Having youth is a great thing, but Mitch Kupchak and the Lakers brass recognized that merely acquiring young players isn’t enough to truly rebuild a team. They need examples to follow, mentors who have been in the NBA trenches and know what it takes in order to make it as a pro (which helps explain the re-emergence of MWP).
Enter Lou Williams, Roy Hibbert, Brandon Bass, and Marcelo Huertas. Between them they have 38 years of pro experience, but they are also still young enough to make serious contributions on the court.
Williams, the NBA’s reigning Sixth Man of the Year, was poached from Toronto on a three-year, $21 million deal, which means he essentially received the money that would have been used to retain Ed Davis. Williams’ deal is a real bargain considering his experience and ability to provide flexibility by playing either guard position, and he appears to be well-suited to educate the young guards about the ins and outs of efficient perimeter scoring.
Likewise, Marcelo Huertas comes to Los Angeles with a sparkling resume, albeit in international play. At 32 years old, he isn’t the typical NBA rookie, and will be called upon to run the Lakers second unit and instruct D’Angelo Russell on the finer points of quarterbacking a team. Huertas dazzled in preseason, showing off passing skills that are reminiscent of Steve Nash. While Huertas isn’t the shooter that Nash was, his playmaking skills do look to be a fantastic addition to the second unit, where he has shooters like Kelly, Nick Young, and Williams to spread the floor for him.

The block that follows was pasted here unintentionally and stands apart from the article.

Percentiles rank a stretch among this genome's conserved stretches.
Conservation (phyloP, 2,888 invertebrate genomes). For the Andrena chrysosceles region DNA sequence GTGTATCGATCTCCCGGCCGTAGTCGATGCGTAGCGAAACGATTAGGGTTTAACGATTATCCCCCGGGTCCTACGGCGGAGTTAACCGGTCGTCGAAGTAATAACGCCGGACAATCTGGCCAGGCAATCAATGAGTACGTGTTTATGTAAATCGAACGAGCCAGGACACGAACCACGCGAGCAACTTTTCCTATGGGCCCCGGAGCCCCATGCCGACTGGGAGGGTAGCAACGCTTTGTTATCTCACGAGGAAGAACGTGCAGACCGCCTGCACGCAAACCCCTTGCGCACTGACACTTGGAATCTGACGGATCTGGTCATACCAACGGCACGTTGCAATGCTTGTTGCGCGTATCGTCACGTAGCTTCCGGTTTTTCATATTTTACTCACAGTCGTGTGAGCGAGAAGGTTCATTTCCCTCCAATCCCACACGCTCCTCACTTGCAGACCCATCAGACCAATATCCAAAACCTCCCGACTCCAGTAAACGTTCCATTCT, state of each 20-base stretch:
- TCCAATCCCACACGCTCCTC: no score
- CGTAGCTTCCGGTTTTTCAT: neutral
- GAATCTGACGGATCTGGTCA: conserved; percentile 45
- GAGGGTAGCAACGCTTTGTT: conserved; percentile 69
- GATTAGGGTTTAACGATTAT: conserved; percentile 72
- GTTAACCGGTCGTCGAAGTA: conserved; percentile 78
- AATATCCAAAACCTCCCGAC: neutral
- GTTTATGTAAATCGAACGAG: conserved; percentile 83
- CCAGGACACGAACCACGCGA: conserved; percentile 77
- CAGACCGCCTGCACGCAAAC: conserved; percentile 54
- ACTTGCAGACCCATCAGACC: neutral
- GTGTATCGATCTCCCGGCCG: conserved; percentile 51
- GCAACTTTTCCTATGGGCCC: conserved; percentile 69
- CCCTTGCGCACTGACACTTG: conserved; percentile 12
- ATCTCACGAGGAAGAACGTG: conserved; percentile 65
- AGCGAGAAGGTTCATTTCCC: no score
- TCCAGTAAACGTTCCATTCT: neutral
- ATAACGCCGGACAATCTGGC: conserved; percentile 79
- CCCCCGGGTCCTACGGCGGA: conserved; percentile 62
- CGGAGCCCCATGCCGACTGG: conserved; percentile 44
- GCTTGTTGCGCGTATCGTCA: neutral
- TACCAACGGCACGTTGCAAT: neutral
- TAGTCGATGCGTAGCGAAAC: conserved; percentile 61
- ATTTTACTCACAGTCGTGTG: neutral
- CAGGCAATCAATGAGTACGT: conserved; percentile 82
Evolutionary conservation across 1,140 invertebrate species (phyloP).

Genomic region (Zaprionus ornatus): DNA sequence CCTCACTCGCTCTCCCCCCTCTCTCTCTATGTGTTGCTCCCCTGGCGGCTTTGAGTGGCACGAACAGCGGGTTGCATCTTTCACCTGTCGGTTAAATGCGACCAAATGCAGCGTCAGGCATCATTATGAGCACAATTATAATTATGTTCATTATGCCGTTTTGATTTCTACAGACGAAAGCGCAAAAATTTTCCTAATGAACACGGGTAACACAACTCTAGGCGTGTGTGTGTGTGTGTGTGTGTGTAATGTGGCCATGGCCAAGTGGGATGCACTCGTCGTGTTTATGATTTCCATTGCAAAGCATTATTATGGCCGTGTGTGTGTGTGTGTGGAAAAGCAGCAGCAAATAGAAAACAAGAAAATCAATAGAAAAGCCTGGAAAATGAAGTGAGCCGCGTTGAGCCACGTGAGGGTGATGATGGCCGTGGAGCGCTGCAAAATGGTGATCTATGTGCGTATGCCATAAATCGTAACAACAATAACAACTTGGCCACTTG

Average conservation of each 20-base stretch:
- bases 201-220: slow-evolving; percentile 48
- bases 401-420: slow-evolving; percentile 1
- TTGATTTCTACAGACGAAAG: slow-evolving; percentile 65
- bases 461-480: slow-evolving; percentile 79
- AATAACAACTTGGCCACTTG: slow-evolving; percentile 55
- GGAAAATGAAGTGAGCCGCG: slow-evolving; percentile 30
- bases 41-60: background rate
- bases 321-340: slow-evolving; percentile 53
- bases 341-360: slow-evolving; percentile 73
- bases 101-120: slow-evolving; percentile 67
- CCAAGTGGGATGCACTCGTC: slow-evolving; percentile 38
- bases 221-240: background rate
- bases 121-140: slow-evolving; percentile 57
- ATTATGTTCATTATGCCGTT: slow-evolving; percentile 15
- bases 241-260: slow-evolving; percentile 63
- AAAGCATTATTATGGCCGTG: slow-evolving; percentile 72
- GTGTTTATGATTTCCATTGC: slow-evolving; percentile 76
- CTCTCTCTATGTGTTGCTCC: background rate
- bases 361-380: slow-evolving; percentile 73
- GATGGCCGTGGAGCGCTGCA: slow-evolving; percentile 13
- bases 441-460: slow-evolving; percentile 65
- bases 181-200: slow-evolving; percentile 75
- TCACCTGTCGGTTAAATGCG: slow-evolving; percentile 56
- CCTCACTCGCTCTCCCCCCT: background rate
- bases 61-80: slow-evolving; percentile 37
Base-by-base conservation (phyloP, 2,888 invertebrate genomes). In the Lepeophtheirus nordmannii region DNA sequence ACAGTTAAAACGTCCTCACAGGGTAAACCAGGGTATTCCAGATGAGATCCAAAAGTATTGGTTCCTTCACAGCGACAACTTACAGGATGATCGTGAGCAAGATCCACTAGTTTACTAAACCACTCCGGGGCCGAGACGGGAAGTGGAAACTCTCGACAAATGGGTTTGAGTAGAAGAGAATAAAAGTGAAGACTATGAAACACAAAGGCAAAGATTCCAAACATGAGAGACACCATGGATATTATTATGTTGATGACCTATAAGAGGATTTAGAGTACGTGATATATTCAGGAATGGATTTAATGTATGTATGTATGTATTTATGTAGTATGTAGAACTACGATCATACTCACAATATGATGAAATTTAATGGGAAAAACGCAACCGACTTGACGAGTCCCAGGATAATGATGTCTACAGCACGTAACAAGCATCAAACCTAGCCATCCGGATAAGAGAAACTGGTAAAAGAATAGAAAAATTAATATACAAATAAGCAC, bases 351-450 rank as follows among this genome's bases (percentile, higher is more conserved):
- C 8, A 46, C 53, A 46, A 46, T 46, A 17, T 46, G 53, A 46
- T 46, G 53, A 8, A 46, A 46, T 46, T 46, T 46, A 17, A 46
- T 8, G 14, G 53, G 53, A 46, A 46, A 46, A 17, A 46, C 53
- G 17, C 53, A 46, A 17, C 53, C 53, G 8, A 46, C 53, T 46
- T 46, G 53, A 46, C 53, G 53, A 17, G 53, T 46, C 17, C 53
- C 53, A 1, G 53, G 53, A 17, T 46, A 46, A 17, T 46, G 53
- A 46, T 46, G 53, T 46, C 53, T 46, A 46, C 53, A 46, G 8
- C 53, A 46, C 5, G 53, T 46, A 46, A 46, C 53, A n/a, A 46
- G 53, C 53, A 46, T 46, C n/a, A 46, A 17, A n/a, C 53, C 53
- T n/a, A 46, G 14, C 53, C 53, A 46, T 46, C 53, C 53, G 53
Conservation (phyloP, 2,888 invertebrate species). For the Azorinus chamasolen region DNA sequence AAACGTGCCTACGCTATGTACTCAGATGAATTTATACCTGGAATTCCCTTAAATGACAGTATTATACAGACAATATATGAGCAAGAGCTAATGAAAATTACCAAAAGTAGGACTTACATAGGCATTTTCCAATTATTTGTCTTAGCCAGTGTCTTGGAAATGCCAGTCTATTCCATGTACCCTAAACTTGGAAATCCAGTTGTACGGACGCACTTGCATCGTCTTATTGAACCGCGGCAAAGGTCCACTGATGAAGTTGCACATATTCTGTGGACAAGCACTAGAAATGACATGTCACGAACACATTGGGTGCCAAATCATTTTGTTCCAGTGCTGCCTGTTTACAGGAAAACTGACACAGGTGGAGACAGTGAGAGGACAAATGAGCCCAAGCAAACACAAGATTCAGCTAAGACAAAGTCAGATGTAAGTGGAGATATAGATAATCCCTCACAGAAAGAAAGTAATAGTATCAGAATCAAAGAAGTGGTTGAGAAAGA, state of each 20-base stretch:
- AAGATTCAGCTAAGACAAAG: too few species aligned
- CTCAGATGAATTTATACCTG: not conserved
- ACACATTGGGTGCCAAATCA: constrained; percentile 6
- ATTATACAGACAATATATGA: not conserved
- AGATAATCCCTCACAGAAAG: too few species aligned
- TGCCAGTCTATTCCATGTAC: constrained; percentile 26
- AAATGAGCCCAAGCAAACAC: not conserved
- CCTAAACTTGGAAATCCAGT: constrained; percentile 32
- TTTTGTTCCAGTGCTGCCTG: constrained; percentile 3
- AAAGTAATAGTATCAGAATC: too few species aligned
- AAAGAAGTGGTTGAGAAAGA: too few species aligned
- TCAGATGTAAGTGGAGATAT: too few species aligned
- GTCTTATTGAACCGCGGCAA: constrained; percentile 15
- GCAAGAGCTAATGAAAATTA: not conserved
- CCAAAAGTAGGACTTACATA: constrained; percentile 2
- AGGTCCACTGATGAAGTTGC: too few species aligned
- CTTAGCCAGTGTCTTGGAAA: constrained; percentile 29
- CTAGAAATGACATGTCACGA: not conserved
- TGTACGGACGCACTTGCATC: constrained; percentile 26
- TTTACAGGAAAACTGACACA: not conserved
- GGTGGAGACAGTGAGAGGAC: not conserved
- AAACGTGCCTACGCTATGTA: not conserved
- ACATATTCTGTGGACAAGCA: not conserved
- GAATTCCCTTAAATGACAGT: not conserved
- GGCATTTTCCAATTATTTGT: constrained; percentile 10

With the guards in good hands, the Lakers turned their attention to the post, where a hard-working veteran was needed to replace the departing Carlos Boozer. Brandon Bass got the call on a two-year deal, and promises to bring his blue collar approach as well as a dependable mid-range jumper to the team. Bass, like World Peace, also projects to be an excellent mentor for Randle (as well as Kelly and Nance), and can soak up starters minutes in a pinch should the youngsters struggle.
Defensively, the Lakers ranked 29th in the league last season, and while there were holes everywhere rim protection stood out as a critical area in need of improvement. With that in mind, the Lakers were able to secure a trade with the Indiana Pacers that landed stingy center Roy Hibbert, who is only a season removed from being an All-Star. After struggling last season with the Pacers, both Hibbert and the Lakers are hoping that a change of scenery can snap him out of the funk that led to his departure from Pawnee.
While his plodding pace was vilified in Indy, Hibbert is still one of the top-five rim protectors in the league and at 28, he is also young enough to potentially become part of the Lakers core of the future. His laser-focus on defense and rebounding will set the tone for reserves Tarik Black and Robert Sacre, who will be battling it out back up center minutes.
It has to be noted that the Lakers did strike out on landing a major free agent like LaMarcus Aldridge, DeAndre Jordan, or Greg Monroe, but Mitch Kupchak did a heck of a job of pivoting swiftly once the aces were off the board. It may not have been the home run that the Lakers were hoping for heading into the offseason, but they have set themselves up nicely with a core of veterans who will not only help them win games now, but can also lead the way for the next generation.
CONTINUE: Lakers 2015-2016 Season Preview